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Colchester schools expansion plan unveiled
6:10am Tuesday 29th October 2013 in News
A TIMETABLE to build a new secondary school in Colchester and reopen a second site has been unveiled.
Colchester is expanding so quickly, Essex County Council believes there will be 400 more Year 7 pupils than school spaces by 2022.
By 2026, 2,000 extra school spaces must be found.
Education bosses have revealed how they intends to meet that shortfall.
- In the short term, County Hall has agreed a 150-space expansion of the Gilberd School, in Highwoods, funded by developer contributions
- In 2017, Alderman Blaxill school, which will shut next July, will reopen for 600 pupils. Consultations will be held as to who will operate the site
- In 2019, a 600-pupil school will open on land in the area, off Nayland Road. The site, including 1,600 homes, was granted outline planning permission last month. No funding is in place.
- In 2021, space for at least 300 more pupils will be created at Alderman Blaxill.
- From 2022, a further 600 spaces will be found at Alderman Blaxill, the North Growth Area school and existing schools.
A new report also reveals the Stanway Federation, which runs Alderman Blaxill, has agreed to maintain the Shrub End site between 2014 and 2016 and seek community and other uses for it.
It is likely Market Field School in Elmstead Market will relocate for the 2014/15 school year while an £8.5million overhaul takes place.
The announcement follows a series of consultations over the past decade where Essex County Council sought to shut Colchester secondary schools including Alderman Blaxill.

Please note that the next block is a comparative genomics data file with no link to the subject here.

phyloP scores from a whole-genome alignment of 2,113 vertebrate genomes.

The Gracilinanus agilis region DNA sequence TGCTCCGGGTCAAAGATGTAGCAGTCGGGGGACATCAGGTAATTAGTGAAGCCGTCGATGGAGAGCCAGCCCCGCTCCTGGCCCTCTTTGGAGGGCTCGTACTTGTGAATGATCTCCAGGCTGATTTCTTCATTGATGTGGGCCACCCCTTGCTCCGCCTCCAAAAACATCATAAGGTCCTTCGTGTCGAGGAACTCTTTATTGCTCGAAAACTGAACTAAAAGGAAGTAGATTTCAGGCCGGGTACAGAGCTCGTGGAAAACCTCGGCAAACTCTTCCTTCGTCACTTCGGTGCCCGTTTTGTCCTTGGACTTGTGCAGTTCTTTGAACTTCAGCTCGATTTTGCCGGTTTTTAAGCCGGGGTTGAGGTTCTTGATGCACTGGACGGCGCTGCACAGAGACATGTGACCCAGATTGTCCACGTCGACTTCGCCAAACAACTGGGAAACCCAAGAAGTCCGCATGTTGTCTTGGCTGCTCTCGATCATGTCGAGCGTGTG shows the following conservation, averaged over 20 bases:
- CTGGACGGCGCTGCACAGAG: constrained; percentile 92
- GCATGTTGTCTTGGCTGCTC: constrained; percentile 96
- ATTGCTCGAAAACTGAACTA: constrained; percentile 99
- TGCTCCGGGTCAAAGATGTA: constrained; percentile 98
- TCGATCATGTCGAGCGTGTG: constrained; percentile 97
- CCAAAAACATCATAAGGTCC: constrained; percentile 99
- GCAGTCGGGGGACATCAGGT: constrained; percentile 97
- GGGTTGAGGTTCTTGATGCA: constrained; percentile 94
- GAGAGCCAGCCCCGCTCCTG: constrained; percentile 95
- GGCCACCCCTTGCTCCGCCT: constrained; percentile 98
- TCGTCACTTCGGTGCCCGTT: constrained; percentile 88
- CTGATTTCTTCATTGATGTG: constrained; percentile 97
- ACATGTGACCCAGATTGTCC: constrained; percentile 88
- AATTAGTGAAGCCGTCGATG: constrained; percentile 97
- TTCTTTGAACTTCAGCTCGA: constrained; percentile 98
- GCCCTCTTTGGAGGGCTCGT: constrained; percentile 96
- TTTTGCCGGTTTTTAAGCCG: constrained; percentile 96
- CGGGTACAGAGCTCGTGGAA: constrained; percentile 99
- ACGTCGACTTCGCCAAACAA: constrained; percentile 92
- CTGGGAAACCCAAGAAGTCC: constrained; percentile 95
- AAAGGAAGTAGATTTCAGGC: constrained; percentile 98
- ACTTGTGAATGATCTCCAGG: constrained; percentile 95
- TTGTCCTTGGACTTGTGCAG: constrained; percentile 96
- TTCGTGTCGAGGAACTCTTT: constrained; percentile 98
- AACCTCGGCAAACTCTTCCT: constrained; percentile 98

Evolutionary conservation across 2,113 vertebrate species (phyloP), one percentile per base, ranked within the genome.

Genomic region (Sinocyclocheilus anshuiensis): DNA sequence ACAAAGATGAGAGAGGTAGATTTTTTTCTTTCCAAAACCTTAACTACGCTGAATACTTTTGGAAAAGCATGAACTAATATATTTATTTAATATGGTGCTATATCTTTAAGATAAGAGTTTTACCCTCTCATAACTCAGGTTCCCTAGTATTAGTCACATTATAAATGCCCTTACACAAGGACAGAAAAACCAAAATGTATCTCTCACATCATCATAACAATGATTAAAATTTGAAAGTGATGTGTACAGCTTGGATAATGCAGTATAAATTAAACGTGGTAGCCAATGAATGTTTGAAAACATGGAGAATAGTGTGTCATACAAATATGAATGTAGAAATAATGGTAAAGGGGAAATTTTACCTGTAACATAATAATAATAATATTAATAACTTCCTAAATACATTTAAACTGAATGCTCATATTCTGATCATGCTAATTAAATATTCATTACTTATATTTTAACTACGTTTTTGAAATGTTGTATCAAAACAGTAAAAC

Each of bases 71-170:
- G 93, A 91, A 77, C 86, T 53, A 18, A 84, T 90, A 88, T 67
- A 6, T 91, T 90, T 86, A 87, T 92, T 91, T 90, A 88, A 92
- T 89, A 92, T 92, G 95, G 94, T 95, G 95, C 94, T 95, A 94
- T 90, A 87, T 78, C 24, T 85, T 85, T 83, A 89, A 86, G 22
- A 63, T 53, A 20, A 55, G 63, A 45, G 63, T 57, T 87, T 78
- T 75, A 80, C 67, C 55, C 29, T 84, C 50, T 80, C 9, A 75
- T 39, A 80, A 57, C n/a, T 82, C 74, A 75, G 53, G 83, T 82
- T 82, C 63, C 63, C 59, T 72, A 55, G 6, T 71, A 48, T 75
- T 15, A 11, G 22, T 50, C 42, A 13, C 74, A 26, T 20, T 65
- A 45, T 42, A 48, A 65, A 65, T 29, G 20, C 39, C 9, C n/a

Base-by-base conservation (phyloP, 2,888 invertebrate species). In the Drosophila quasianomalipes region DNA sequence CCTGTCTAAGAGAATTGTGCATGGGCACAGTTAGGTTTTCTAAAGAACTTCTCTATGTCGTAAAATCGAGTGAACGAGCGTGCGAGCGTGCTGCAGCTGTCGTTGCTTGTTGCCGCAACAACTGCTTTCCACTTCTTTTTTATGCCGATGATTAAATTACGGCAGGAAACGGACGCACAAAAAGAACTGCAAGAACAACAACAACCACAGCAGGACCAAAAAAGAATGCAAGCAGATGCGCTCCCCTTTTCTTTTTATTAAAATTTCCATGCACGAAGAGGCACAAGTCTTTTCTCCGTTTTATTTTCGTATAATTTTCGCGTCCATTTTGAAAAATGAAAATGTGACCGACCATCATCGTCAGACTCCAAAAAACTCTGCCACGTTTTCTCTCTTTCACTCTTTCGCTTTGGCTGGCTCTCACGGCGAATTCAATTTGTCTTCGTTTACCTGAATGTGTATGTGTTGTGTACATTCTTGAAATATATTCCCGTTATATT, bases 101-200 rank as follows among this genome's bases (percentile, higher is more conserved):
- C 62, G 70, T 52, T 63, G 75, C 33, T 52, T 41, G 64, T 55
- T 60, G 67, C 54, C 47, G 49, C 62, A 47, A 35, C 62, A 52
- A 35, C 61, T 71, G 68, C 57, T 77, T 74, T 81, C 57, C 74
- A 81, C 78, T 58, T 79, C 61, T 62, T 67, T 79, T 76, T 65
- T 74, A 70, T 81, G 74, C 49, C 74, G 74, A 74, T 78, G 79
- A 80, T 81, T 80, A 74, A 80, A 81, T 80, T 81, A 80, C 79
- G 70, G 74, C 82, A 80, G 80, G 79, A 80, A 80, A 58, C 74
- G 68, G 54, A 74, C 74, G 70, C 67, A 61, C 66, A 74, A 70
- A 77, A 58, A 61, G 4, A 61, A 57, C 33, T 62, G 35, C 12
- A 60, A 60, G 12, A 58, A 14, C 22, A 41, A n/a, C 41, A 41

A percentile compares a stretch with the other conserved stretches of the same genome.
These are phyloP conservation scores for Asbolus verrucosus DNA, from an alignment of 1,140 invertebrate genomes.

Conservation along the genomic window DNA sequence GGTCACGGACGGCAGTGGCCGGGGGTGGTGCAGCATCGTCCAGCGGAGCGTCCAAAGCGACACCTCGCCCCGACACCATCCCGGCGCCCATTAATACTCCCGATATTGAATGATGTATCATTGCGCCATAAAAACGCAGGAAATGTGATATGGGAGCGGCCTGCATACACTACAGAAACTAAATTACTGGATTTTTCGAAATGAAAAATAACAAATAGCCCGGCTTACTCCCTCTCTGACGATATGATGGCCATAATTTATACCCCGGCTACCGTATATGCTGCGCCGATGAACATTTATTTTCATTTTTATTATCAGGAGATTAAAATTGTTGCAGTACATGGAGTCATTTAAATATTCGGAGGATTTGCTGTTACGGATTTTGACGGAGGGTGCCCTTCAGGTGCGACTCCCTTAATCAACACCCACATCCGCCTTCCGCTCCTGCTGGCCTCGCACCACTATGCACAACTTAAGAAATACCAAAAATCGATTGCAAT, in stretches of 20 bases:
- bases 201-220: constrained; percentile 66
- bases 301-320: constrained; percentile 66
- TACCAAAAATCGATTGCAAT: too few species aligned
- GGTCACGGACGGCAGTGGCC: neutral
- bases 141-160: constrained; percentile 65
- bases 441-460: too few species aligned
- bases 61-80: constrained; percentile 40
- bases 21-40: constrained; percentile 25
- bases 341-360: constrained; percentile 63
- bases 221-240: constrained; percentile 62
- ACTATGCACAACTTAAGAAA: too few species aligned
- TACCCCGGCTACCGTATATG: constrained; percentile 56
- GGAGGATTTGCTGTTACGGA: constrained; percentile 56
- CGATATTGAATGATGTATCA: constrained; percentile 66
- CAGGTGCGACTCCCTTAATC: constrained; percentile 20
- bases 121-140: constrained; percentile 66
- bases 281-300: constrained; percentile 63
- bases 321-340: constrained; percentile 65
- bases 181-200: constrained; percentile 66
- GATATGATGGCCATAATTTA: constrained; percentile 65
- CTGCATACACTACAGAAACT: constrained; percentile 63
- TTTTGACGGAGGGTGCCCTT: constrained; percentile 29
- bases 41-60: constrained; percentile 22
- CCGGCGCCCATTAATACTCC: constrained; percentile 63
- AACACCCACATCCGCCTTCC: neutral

Colchester MP Sir Bob Russell said the decision to reopen Alderman Blaxill in 2017 was a vindication of campaigner efforts against its closure. He said: “It has to be accepted the number of children of secondary school age in Colchester is not sufficient to fill all the places.
“But such are the numbers of children coming through the primary schools, plus those yet to start school, it was obvious there would be a need to reopen Alderman Blaxill.
“What these proposals do not say, nor is it necessary to do so at this stage, is what status the Shrub End complex would have from 2017.
“Whether it be a self-standing school or a partner with another school – it is currently associated with the Stanway School – is not important.
“What is important is that Shrub End will have secondary school provision, which is what I have always campaigned for.”
Shrub End campaigner Kevin Starling added: “Essex County Council made decisions based in incorrect information, and they’re squirming to put things right for the future. I think politics gets in the way of common sense, both locally and nationally.”
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